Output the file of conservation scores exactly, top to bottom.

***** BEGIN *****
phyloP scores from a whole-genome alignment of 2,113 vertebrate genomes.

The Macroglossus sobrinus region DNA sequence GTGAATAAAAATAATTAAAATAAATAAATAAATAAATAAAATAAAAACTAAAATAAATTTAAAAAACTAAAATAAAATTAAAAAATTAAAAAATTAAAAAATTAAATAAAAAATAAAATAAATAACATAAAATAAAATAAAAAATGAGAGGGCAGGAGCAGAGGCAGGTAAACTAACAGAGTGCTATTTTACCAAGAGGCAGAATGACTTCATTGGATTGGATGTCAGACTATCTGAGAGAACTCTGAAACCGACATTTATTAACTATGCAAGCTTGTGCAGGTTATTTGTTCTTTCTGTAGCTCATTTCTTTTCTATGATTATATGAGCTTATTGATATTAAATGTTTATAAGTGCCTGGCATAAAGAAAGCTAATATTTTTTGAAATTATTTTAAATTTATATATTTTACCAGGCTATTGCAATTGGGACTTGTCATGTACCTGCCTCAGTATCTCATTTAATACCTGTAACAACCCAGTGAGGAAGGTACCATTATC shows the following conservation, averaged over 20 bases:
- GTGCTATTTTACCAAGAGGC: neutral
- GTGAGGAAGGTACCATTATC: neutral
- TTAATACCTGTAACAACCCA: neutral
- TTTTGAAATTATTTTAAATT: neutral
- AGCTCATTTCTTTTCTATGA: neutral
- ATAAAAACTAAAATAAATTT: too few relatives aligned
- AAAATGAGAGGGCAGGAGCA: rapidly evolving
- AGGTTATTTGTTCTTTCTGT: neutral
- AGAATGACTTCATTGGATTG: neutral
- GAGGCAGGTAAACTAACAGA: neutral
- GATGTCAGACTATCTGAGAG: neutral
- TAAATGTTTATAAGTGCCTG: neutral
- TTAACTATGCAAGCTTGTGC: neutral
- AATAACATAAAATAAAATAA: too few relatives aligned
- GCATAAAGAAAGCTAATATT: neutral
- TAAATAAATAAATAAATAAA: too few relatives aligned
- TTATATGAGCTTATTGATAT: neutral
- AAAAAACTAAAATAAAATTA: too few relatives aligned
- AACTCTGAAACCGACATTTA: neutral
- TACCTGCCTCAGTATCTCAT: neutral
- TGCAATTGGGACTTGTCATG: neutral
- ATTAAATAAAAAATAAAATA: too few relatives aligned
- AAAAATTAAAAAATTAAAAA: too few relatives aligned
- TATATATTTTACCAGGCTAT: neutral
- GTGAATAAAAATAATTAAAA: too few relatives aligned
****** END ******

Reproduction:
phyloP scores from a whole-genome alignment of 2,113 vertebrate genomes.

The Macroglossus sobrinus region DNA sequence GTGAATAAAAATAATTAAAATAAATAAATAAATAAATAAAATAAAAACTAAAATAAATTTAAAAAACTAAAATAAAATTAAAAAATTAAAAAATTAAAAAATTAAATAAAAAATAAAATAAATAACATAAAATAAAATAAAAAATGAGAGGGCAGGAGCAGAGGCAGGTAAACTAACAGAGTGCTATTTTACCAAGAGGCAGAATGACTTCATTGGATTGGATGTCAGACTATCTGAGAGAACTCTGAAACCGACATTTATTAACTATGCAAGCTTGTGCAGGTTATTTGTTCTTTCTGTAGCTCATTTCTTTTCTATGATTATATGAGCTTATTGATATTAAATGTTTATAAGTGCCTGGCATAAAGAAAGCTAATATTTTTTGAAATTATTTTAAATTTATATATTTTACCAGGCTATTGCAATTGGGACTTGTCATGTACCTGCCTCAGTATCTCATTTAATACCTGTAACAACCCAGTGAGGAAGGTACCATTATC shows the following conservation, averaged over 20 bases:
- GTGCTATTTTACCAAGAGGC: neutral
- GTGAGGAAGGTACCATTATC: neutral
- TTAATACCTGTAACAACCCA: neutral
- TTTTGAAATTATTTTAAATT: neutral
- AGCTCATTTCTTTTCTATGA: neutral
- ATAAAAACTAAAATAAATTT: too few relatives aligned
- AAAATGAGAGGGCAGGAGCA: rapidly evolving
- AGGTTATTTGTTCTTTCTGT: neutral
- AGAATGACTTCATTGGATTG: neutral
- GAGGCAGGTAAACTAACAGA: neutral
- GATGTCAGACTATCTGAGAG: neutral
- TAAATGTTTATAAGTGCCTG: neutral
- TTAACTATGCAAGCTTGTGC: neutral
- AATAACATAAAATAAAATAA: too few relatives aligned
- GCATAAAGAAAGCTAATATT: neutral
- TAAATAAATAAATAAATAAA: too few relatives aligned
- TTATATGAGCTTATTGATAT: neutral
- AAAAAACTAAAATAAAATTA: too few relatives aligned
- AACTCTGAAACCGACATTTA: neutral
- TACCTGCCTCAGTATCTCAT: neutral
- TGCAATTGGGACTTGTCATG: neutral
- ATTAAATAAAAAATAAAATA: too few relatives aligned
- AAAAATTAAAAAATTAAAAA: too few relatives aligned
- TATATATTTTACCAGGCTAT: neutral
- GTGAATAAAAATAATTAAAA: too few relatives aligned